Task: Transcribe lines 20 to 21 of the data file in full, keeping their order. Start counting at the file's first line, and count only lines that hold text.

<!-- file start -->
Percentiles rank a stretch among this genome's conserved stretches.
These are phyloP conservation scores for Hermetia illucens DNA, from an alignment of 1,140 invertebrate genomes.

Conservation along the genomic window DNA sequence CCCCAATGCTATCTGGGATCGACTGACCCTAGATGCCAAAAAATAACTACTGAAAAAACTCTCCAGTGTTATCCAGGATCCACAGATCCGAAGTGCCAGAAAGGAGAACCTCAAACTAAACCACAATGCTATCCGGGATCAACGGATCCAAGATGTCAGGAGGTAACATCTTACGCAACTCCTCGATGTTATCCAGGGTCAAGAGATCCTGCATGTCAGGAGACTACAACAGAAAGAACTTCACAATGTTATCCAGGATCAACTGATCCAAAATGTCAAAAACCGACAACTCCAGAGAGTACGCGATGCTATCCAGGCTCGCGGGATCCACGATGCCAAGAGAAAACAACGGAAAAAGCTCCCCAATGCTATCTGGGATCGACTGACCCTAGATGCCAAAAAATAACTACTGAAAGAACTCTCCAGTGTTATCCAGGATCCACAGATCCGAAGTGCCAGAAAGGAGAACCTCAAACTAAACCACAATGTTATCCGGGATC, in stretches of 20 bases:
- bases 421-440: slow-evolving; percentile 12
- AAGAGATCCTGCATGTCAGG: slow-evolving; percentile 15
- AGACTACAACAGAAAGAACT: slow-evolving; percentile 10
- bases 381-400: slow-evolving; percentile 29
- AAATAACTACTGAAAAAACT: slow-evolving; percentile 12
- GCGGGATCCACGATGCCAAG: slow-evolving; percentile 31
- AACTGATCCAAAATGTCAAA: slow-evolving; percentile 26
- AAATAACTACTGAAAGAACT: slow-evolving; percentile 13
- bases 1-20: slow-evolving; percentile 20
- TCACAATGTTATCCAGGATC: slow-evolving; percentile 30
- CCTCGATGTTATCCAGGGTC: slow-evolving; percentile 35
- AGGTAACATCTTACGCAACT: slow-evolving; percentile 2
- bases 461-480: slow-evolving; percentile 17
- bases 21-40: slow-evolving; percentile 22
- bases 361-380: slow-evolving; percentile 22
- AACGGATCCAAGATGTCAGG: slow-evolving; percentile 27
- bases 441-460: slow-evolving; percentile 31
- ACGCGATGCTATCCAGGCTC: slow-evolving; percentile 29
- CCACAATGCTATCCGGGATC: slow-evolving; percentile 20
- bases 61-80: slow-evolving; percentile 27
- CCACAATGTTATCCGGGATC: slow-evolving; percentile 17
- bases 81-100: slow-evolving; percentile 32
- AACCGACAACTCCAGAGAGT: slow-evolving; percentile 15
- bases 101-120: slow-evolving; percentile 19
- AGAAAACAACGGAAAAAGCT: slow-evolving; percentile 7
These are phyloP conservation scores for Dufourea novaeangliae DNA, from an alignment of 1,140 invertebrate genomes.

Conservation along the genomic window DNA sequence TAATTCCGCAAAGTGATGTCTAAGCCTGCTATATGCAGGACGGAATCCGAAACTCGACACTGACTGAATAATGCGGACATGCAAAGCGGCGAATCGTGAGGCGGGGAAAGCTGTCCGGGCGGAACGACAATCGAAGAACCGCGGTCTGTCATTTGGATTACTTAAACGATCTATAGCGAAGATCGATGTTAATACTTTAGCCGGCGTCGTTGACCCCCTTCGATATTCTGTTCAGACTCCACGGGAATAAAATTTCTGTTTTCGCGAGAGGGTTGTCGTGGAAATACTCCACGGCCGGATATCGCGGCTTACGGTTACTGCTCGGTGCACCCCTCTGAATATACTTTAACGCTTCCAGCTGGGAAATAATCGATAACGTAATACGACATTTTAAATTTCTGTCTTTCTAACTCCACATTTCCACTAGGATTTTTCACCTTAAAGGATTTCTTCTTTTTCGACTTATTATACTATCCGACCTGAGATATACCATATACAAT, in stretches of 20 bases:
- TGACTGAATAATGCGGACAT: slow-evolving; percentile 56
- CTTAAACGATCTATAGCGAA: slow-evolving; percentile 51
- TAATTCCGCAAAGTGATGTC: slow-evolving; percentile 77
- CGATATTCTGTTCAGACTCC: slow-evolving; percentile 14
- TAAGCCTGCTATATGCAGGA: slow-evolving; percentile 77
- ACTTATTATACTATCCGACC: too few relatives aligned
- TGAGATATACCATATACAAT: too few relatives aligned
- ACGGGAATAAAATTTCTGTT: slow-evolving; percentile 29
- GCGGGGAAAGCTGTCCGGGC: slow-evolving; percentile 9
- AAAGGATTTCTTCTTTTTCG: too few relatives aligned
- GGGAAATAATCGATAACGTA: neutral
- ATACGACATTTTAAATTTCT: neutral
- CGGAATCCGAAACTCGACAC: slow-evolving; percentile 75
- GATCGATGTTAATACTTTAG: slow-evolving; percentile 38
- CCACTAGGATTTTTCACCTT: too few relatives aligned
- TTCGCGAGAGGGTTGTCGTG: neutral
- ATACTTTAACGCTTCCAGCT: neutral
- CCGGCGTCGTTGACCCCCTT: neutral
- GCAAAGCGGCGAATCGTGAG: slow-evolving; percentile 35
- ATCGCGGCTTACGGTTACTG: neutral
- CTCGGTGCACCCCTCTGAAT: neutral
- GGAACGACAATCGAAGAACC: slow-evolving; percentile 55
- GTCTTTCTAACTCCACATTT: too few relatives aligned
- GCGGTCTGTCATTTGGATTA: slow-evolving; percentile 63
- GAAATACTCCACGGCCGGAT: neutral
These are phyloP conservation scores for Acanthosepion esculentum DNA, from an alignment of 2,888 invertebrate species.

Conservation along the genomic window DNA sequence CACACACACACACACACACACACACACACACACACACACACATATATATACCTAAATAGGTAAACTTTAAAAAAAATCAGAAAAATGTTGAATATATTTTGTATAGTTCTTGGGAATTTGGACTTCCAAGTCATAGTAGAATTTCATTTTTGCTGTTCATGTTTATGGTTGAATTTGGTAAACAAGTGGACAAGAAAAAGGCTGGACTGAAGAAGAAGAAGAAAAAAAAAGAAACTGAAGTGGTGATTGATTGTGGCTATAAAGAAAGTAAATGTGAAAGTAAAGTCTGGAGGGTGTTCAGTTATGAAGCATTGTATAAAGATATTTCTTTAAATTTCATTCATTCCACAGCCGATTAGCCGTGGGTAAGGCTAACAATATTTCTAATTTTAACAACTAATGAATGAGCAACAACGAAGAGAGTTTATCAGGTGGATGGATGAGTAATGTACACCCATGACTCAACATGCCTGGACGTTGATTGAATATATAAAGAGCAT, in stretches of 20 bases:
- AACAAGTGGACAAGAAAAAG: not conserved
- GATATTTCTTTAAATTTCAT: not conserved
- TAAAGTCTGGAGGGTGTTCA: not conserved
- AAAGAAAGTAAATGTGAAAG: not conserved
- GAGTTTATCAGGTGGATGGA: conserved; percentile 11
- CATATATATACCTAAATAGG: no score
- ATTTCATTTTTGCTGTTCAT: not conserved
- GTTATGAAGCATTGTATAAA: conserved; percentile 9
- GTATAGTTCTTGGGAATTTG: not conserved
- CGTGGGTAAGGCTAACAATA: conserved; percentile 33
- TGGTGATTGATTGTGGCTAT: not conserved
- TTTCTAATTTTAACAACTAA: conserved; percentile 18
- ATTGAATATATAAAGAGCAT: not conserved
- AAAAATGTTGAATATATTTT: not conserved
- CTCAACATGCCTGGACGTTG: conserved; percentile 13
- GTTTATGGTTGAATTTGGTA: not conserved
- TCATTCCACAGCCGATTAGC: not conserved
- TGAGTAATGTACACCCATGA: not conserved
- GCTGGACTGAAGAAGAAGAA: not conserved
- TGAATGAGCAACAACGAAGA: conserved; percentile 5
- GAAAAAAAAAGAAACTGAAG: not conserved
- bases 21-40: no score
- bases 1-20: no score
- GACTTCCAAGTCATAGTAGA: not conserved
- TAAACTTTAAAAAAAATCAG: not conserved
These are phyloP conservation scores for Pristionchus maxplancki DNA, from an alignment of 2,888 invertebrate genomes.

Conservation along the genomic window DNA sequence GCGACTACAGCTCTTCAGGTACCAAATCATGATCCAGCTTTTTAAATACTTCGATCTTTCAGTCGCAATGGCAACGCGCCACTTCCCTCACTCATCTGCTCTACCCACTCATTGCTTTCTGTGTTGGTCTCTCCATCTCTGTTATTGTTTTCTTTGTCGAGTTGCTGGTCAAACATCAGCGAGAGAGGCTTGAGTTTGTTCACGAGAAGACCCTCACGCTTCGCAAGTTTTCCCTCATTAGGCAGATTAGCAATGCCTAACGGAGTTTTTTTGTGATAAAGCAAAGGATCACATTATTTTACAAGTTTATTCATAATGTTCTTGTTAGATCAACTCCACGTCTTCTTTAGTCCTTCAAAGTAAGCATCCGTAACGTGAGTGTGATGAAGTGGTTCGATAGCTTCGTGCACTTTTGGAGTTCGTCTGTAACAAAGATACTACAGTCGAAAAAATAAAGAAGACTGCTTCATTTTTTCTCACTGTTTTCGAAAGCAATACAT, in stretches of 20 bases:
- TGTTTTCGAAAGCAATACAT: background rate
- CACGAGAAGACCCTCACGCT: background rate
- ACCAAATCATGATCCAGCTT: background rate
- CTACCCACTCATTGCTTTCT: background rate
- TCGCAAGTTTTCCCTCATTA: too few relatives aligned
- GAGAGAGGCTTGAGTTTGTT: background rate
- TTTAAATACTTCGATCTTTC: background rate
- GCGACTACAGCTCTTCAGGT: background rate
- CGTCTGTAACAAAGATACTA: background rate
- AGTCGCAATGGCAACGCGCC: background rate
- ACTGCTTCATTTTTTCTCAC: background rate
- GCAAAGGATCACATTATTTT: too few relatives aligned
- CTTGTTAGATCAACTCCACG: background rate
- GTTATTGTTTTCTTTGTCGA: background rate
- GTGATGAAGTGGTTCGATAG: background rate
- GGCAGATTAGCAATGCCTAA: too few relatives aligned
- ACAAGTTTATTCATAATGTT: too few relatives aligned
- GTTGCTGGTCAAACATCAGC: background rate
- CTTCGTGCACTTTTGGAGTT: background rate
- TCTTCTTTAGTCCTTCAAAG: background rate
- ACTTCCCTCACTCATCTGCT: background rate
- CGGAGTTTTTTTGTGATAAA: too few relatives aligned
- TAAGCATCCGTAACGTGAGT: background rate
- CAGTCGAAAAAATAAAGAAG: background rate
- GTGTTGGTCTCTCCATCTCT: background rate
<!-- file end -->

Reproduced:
- bases 441-460: slow-evolving; percentile 31
- ACGCGATGCTATCCAGGCTC: slow-evolving; percentile 29